Streater v. United States

Annotate this Case

429 A.2d 173 (1980)

Willis F. STREATER, Appellant, v. UNITED STATES, Appellee.

No. 79-899.

District of Columbia Court of Appeals.

Submitted October 8, 1980.

Decided November 10, 1980.[*]

Richard L. Fields, Washington, D. C., appointed by the court, was on the brief for appellant.

Charles F. C. Ruff, U. S. Atty., and John A. Terry, John Brooks Harrington and Anthony C. DiGioia, Asst. U. S. Attys., Washington, D. C., were on the brief for appellee.

Before KELLY, KERN and HARRIS, Associate Judges.

PER CURIAM:

On July 29, 1976, appellant Willis F. Streater was convicted at a jury trial of one count of robbery, D.C. Code 1973, § 22-2901, and acquitted of two counts of armed robbery, D.C. Code 1973, §§ 22-2901, -3202, and assault with a dangerous weapon, D.C. Code 1973, § 22-502. Appellant's retained trial counsel was appointed as his representative on appeal to this court. On November 14, 1977, counsel filed a motion to withdraw from the appeal certifying that there were no nonfrivolous issues for appeal.[1] We entered an order on August 15, 1978, granting the motion to withdraw and affirming appellant's conviction.

Four months later, on December 27, 1978, appellant filed, pro se, a motion in the District of Columbia Superior Court to vacate his sentence pursuant to D.C. Code 1973, § 23-110.[2] The Superior Court granted appellant's request for court-appointed counsel and appointed Martin J. Callaghan. On April 20, 1979, Mr. Callaghan filed a supplemental motion to vacate sentence pursuant to D.C. Code 1973, § 23-110. An evidentiary hearing on the motion was held on May 24, 1979. Superior Court Judge Norma Holloway Johnson issued an opinion and order on August 8, 1979, denying appellant's motion to vacate sentence. Judge Johnson found that "the Court of Appeals was able to provide full consideration and resolution of the issues as there was indeed an advocate," using the Anders v. California, 386 U.S. 738, 87 S. Ct. 1396, 18 L. Ed. 2d 493 (1967) test. Appellant now appeals that finding.

*174 We hold that the grounds for the relief requested by appellant are not within the purview of § 23-110. (See note 2 supra.) Appellant has not argued that his sentence was imposed in violation of the Constitution of the United States or the laws of the District of Columbia. Nor has the appellant argued that the Superior Court was without jurisdiction to impose the sentence, or that the sentence is in excess of the maximum authorized by law. And, finally, appellant has not argued that his sentence is otherwise subject to collateral attack.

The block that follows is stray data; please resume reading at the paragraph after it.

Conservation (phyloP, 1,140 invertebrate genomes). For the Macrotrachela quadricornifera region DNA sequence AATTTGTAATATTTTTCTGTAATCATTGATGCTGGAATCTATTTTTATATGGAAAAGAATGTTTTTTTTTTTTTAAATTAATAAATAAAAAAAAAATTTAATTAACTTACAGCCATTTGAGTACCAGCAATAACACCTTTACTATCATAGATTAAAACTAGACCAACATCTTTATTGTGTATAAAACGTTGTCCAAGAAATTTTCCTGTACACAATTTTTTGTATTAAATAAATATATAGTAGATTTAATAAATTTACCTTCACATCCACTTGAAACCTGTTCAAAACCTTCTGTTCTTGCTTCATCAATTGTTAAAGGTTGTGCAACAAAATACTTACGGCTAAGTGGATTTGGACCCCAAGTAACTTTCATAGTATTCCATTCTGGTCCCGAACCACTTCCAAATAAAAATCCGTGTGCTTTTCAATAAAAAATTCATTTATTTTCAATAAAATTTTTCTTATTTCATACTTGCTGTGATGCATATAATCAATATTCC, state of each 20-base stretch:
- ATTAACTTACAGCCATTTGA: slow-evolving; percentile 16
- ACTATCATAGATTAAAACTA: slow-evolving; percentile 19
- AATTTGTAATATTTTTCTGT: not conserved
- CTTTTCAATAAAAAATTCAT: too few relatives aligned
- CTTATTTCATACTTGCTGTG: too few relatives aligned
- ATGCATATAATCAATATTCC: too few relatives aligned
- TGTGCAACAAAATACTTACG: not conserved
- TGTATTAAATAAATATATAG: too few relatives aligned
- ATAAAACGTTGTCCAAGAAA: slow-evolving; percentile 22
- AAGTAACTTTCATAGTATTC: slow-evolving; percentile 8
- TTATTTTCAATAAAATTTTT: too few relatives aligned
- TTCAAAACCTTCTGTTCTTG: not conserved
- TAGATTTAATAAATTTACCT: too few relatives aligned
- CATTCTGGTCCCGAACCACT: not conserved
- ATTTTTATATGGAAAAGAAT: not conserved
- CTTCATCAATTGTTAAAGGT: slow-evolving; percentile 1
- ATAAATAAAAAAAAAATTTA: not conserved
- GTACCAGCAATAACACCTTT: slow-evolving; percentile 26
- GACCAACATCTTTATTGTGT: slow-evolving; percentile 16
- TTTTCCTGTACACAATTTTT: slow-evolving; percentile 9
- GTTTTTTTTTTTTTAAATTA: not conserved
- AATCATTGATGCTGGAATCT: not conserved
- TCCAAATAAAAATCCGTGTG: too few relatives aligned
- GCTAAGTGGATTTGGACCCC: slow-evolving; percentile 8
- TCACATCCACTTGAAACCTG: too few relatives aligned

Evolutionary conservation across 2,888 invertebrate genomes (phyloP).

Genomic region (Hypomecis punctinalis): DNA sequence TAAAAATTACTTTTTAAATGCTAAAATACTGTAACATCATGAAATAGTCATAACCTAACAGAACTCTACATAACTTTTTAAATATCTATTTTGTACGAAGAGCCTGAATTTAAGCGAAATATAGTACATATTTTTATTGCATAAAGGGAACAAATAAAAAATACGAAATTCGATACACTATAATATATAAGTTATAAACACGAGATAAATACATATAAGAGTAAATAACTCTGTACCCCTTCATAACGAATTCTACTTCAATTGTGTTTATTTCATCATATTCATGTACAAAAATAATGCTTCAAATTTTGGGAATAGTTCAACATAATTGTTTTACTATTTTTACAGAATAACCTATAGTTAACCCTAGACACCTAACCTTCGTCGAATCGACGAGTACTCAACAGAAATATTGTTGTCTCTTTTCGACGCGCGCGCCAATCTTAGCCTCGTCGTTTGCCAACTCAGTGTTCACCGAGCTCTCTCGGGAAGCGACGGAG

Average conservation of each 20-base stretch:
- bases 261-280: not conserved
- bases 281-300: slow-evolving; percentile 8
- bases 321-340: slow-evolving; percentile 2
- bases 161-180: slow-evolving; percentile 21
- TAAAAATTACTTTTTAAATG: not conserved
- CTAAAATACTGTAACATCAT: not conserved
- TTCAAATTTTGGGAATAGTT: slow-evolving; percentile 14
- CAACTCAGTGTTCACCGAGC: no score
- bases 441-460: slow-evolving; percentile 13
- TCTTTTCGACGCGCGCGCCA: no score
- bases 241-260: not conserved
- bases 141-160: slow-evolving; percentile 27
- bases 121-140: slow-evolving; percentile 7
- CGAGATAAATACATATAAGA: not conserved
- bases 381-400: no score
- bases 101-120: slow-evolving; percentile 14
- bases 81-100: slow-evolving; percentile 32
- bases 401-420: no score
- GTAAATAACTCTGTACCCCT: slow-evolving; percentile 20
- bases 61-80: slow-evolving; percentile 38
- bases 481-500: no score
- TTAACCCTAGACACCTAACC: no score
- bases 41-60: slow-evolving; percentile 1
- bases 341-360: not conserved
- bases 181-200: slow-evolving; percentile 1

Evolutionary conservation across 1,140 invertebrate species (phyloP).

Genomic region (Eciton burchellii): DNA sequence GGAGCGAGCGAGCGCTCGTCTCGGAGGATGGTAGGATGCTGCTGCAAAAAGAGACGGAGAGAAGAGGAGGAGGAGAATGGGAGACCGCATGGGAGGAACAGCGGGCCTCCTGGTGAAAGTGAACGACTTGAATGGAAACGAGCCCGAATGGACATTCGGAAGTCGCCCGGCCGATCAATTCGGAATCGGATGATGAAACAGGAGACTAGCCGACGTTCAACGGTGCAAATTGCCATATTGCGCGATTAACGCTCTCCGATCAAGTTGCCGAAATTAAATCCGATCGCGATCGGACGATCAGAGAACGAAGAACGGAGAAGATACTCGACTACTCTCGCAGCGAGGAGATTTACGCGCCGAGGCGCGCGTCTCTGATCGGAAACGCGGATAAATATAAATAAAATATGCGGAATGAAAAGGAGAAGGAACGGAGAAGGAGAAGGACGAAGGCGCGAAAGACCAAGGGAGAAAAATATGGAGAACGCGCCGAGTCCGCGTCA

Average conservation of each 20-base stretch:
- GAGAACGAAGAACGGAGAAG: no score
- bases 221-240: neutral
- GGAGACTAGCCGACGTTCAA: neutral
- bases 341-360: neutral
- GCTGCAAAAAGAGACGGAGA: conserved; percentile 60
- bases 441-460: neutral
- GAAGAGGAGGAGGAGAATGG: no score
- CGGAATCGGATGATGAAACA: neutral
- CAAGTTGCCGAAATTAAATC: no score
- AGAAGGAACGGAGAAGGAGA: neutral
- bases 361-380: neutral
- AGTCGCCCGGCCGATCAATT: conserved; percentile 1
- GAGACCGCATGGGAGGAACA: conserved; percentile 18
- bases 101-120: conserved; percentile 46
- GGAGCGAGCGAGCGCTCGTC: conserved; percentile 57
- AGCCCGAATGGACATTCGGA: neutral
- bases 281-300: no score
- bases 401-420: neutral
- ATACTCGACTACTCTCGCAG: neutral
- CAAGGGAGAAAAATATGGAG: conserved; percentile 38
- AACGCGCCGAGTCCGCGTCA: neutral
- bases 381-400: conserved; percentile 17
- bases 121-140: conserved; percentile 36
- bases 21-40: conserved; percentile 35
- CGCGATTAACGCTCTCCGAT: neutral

Appellant has raised, as grounds for vacating his sentence, counsel's alleged ineffectiveness in prosecuting the appeal. Section 23-110 provides no basis upon which the trial court may review appellate proceedings. Two federal courts of appeals have sustained district court dismissals of motions to vacate under 28 U.S.C. § 2255 which "is nearly identical and functionally equivalent" to § 23-110, Butler v. United States, D.C.App., 388 A.2d 883, 886 n.5 (1978). The Third Circuit in Rivera v. United States, 477 F.2d 927 (1973), and the Fifth Circuit in Quinn v. United States, 500 F.2d 387 (1974), ruled that 28 U.S.C. § 2255 does not grant the district court authority to vacate sentences for denial of rights on appeal.

Affirmed.

NOTES

[*] The original disposition of this case was by an unpublished Memorandum Opinion and Judgment. The government's motion for publication was granted.

[1] The motion acknowledged and applied the procedures set forth in Anders v. California, 386 U.S. 738, 87 S. Ct. 1396, 18 L. Ed. 2d 493 (1967), to be followed when court-appointed counsel seeks to withdraw from a criminal appeal.

[2] Section 23-110 provides, in pertinent part:

(a) A prisoner in custody under sentence of the Superior Court claiming the right to be released upon the ground that (1) the sentence was imposed in violation of the Constitution of the United States or the laws of the District of Columbia, (2) the court was without jurisdiction to impose the sentence, (3) the sentence was in excess of the maximum authorized by law, (4) the sentence is otherwise subject to collateral attack, may move the court to vacate, set aside, or correct the sentence.